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“Old Morrisville” (Safford-Noyes House, Noyes House, Noyes Store, and Safford Mill and Warehouse)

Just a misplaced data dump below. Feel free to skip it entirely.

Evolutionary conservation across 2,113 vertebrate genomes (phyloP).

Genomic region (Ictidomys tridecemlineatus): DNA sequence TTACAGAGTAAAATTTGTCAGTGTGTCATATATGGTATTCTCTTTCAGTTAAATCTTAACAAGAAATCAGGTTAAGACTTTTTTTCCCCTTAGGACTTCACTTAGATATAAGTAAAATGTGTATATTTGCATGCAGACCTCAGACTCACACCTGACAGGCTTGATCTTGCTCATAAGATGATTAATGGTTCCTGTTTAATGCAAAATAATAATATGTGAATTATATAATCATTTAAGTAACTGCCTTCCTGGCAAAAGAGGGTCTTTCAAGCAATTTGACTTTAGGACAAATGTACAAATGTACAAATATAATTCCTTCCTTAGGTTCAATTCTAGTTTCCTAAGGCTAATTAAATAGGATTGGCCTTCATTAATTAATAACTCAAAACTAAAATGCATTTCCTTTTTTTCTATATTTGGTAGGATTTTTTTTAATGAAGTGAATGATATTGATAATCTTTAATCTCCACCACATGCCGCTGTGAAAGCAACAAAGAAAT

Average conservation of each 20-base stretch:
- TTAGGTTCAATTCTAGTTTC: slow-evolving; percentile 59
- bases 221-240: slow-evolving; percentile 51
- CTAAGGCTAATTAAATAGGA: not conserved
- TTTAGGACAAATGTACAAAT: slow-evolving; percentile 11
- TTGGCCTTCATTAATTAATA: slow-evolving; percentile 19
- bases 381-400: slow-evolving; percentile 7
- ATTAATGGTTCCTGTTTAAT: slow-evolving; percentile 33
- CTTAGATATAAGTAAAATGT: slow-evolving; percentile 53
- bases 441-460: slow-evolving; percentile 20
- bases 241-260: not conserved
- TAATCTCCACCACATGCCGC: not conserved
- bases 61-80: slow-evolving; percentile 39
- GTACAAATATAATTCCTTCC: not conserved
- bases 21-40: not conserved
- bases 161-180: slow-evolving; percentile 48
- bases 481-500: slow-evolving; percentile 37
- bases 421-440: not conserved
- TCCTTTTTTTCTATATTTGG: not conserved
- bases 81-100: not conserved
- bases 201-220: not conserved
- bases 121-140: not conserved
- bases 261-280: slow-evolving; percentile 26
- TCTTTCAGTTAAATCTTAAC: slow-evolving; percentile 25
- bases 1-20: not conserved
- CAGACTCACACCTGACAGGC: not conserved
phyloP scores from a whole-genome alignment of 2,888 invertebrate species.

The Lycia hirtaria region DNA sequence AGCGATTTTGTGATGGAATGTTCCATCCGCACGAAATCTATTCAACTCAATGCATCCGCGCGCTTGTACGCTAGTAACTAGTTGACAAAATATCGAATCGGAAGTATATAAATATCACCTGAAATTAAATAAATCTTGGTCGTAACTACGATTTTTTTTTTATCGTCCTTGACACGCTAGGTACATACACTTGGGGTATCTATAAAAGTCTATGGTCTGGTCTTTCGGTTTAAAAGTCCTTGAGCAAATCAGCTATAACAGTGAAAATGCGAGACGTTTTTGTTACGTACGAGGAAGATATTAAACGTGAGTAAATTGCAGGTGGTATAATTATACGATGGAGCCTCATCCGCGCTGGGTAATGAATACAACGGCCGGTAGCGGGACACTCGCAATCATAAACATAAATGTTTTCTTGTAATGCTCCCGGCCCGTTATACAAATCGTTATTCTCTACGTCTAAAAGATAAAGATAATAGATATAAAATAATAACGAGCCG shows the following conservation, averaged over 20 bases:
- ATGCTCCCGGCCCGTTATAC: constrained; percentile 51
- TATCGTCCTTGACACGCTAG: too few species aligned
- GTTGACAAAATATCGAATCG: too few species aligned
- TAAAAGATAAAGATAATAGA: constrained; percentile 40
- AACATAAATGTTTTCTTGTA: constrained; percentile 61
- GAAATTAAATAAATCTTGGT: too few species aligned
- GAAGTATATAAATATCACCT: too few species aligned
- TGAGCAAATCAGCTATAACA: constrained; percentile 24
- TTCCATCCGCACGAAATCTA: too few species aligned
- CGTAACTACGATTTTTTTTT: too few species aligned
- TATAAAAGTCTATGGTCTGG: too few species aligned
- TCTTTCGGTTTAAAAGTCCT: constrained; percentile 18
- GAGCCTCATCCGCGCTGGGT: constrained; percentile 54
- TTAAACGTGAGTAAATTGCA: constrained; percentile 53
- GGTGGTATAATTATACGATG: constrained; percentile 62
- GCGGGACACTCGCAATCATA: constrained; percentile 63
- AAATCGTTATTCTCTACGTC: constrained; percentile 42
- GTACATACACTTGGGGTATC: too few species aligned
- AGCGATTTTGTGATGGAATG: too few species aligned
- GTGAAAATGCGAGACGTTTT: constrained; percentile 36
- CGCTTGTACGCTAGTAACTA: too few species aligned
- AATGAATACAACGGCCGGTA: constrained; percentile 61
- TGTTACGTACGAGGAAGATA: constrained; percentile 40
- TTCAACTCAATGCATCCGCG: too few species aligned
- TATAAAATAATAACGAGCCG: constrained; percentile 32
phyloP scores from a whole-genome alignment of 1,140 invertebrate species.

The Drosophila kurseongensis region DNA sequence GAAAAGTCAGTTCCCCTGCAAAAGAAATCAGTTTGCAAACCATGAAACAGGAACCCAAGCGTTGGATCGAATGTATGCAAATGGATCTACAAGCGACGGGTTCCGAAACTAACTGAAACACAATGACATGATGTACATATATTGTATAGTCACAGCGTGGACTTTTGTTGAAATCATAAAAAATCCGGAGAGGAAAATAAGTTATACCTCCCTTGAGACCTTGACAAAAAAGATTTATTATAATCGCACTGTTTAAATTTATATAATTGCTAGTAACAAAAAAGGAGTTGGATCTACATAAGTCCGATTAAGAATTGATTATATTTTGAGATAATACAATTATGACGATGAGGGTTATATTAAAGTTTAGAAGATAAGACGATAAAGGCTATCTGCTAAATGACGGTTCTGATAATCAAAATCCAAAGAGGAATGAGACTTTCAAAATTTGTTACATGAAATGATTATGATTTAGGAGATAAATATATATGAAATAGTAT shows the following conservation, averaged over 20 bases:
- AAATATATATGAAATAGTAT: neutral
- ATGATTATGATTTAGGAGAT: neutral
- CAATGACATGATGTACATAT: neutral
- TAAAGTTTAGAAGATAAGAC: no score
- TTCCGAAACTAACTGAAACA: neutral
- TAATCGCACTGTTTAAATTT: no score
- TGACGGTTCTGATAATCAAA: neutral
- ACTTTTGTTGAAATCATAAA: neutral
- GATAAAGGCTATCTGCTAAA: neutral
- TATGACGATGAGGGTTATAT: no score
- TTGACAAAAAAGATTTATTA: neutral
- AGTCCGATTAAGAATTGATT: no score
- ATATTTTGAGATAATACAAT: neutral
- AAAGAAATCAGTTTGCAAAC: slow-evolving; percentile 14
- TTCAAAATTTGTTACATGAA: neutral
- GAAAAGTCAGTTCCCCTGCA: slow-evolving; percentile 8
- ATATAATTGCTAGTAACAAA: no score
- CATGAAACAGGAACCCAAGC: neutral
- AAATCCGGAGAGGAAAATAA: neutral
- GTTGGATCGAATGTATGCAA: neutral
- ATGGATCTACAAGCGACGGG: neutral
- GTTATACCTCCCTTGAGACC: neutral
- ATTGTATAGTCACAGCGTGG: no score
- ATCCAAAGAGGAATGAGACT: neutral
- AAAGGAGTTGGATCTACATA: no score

A short distance west from the commercial blocks in the center of Morrisville is the heart of the original village, which retains several interrelated landmarks of the Safford and Noyes families. The brick house (1 Main Street), which is prominently sited overlooking the length of Main Street, was built about 1820 for Jedediah Safford, who continued the saw-and gristmills established by his father, John. Its fanlit central doorway, eave cornice, and gable fanlight denote its Federal origins, while its Greek Revival wood-frame rear ell and connected stable indicate that Jedediah's son John made improvements to keep it in fashion. Next door but facing east are the Greek Revival brick house and store (4 and 6 Main Street) built for David Noyes around 1840. Noyes erected a clothing mill upstream of John Safford's original 1812 mill and became the first general merchant in the growing village. Although distinguished by Ionic entrance columns, his house is otherwise a conservative central-hall type. His store, by contrast, was stylish, with a storefront divided into five bays by six massive granite piers, granite sills and lintels that trimmed the second-floor windows, and a triangular fan in the gable peak. In a prime location next to the mills, it is also the first building seen when approaching what was then known as “upper Main Street” from the south. In 1867 John Safford rebuilt his grandfather's grist-mill, behind and below the Noyes house and store on the bank of the Lamoille River at its falls. Safford trimmed it with corner pilasters, a full-eaves entablature, and an entrance surrounded by an entablature on pilasters—remarkable Greek Revival styling for an industrial structure. Nearby upstream is a similarly styled two-story, wood-frame warehouse that served the grist-and sawmills and other enterprises of J. Safford and Sons. In 1875, John Safford's son Hiram sold the family home to David Noyes's son Carlos, who continued and expanded his father's business interests in the village and added a front veranda to the house. Hiram sold the gristmill in 1899 to his competitor Henry A. Slayton, who rehabilitated it. The Safford-Noyes house is now the headquarters of the Morristown Historical Society and is open to the public periodically.
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